Raising the minimum wage to $15, even with a phase in, will impact the state’s economic climate and be a direct hit on New Jersey’s small businesses. The current proposal represents an accumulated 79 percent rise in the minimum wage over the phase in period and would increase the cost of doing business at a time when the state is just recovering from the recession with three years of slow and steady growth. The mere mention of a minimum wage increase chills investment and job growth.
Business needs certainty and predictability in order to invest and create jobs. In our most recent Business Outlook Survey, 83 percent of respondents said they are planning wage increases this year of up to 4 percent. This proposal certainly upsets that planning.
The business community has just adapted to the recent constitutionally mandated minimum wage hike, now there is a proposal to go back to the voters just three short years after the constitution was amended on this very same issue. Making law by constitutional amendment is simply not good public policy.
This proposal completes the legislative trifecta. Increasing the minimum wage, coming on the heels of the proposed constitutional amendment mandating pension payments, which no doubt will result in increased taxes on business, and a recent Senate vote on paid sick leave damages New Jersey’s ability to be competitive. We must keep New Jersey competitive and create jobs, not take actions to make us less competitive. In addition, it is our expectation that we will face a renewed effort to pass a millionaire’s tax and a corporate business Tax surcharge later this year, as we have experienced most years in an effort to make up for budget shortfalls. These are all the exact types of policies that are leading to the state’s ongoing out-migration problem.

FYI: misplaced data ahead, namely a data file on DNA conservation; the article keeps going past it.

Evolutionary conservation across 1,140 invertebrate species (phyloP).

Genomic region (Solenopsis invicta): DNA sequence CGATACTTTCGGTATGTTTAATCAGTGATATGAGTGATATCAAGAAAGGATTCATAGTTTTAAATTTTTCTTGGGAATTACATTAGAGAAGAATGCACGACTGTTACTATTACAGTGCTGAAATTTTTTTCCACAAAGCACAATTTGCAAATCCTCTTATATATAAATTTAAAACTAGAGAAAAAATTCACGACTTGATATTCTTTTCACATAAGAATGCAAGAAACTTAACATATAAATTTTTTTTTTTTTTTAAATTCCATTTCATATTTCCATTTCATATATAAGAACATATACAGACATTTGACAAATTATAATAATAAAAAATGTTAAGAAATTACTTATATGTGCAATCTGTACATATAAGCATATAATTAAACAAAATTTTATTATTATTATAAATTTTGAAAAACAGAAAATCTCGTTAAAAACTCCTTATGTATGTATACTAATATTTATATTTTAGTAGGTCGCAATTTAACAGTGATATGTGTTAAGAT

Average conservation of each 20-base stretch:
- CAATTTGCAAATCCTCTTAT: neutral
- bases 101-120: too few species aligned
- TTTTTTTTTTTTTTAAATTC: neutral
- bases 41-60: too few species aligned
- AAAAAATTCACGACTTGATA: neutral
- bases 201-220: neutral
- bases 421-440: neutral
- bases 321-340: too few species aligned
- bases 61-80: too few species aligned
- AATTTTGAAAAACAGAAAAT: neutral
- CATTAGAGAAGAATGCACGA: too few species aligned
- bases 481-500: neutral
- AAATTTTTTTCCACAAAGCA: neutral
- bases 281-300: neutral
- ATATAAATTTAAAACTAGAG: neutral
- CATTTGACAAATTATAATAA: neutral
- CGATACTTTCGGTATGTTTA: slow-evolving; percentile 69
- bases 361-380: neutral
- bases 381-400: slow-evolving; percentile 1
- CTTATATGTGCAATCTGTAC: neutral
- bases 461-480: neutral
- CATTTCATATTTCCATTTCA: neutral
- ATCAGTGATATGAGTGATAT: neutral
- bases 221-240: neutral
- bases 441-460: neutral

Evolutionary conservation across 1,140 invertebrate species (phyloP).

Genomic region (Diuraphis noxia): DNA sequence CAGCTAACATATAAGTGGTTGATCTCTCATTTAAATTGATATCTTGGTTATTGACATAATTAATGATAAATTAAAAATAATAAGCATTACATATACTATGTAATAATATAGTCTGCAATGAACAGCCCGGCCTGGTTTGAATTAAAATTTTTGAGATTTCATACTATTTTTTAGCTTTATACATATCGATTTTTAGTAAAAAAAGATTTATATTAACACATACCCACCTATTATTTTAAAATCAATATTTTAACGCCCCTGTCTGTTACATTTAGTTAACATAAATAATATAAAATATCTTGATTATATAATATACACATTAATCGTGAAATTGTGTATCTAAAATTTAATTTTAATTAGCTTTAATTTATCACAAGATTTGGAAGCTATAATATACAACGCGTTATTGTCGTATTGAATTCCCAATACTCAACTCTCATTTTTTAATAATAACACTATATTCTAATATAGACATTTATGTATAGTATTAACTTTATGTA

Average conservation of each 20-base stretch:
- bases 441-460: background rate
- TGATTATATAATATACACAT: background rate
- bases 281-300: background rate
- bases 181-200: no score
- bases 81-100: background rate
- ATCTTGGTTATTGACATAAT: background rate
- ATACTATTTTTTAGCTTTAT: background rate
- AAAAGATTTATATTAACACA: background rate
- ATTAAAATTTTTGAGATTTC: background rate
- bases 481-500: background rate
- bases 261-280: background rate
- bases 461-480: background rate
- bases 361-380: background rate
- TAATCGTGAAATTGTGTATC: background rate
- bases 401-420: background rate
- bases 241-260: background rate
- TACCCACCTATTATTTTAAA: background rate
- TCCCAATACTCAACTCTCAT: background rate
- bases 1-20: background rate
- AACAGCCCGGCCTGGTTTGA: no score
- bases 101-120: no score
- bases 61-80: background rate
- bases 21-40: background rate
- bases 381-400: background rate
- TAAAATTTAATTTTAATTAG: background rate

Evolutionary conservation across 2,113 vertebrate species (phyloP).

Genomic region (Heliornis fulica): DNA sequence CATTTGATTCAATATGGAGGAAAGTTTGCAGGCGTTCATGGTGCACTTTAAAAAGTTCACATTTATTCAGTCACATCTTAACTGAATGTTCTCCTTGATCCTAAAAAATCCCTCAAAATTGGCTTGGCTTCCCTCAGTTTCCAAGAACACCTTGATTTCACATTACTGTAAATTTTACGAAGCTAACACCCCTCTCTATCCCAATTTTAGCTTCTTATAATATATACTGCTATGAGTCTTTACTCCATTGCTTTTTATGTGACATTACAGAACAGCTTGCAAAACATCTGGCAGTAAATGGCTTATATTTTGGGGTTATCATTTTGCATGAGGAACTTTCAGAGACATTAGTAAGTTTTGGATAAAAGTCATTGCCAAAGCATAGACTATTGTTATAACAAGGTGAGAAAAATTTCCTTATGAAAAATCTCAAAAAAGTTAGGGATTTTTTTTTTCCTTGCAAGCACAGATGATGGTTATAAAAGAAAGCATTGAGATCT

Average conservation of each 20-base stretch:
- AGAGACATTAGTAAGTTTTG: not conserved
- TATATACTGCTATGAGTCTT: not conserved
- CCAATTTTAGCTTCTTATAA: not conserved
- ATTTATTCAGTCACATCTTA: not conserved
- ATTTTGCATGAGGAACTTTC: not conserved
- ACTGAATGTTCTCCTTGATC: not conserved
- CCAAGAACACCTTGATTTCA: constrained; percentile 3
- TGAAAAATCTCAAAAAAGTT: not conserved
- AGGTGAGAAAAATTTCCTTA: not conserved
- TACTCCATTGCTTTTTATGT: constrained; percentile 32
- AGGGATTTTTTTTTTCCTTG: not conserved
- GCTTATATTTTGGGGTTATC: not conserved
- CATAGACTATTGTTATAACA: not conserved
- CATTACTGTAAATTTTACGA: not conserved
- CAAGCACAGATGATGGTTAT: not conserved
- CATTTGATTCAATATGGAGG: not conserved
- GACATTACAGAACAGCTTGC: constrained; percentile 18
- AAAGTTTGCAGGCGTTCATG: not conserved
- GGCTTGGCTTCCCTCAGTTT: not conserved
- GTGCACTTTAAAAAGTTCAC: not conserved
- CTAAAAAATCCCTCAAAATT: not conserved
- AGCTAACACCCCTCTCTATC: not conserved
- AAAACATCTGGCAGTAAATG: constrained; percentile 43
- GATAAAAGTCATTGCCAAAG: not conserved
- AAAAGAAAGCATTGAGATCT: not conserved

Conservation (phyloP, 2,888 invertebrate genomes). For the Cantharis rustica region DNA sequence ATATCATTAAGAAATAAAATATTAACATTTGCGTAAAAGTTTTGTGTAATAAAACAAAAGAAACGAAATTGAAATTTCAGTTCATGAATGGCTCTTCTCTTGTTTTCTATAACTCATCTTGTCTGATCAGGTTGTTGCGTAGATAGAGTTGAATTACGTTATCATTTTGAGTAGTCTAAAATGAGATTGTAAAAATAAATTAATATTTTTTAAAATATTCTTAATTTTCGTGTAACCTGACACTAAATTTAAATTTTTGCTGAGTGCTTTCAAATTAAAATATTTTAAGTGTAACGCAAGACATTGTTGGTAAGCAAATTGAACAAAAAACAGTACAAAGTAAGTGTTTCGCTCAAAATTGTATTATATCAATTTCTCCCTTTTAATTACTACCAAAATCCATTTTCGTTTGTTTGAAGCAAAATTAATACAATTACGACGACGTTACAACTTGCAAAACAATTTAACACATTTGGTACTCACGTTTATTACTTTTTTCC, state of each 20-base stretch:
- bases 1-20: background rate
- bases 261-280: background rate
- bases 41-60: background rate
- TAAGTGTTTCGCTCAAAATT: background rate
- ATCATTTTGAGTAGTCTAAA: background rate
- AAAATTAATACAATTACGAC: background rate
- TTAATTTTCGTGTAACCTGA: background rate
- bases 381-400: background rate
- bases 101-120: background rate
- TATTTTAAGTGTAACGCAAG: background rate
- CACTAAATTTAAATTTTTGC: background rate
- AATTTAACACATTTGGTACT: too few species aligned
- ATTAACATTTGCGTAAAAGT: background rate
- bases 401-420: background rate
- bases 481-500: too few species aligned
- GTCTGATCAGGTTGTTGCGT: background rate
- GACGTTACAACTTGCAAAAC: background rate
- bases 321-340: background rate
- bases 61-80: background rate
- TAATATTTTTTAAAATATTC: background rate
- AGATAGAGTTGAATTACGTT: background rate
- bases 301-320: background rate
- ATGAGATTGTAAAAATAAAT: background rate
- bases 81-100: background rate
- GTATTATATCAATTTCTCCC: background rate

Before moving on proposals such as these, policymakers should determine the true economic impact of these policies on the business climate and overall economy before moving forward with them.
CEO, NJ Business
& Industry Association
Editor’s note: U.S. Representative Donald Norcross and State Senate President Stephen Sweeney announced February 9 that they would introduce similar bills to gradually raise the state and federal minimum wage to $15 and offer tax breaks to small businesses that go beyond the minimum.
Norcross’ bill in Congress would raise the minimum wage 75 cents in the first year and $1 a year until hitting $15 an hour. Future increases would be tied to the rate of inflation. Sweeney, mentioning the possibility of the governor vetoing any legislative proposal, would amend the state constitution to raise the rate to $9 in the first year and $1 a year until 2024. A vote on amending the constitution would probably not take place until 2017.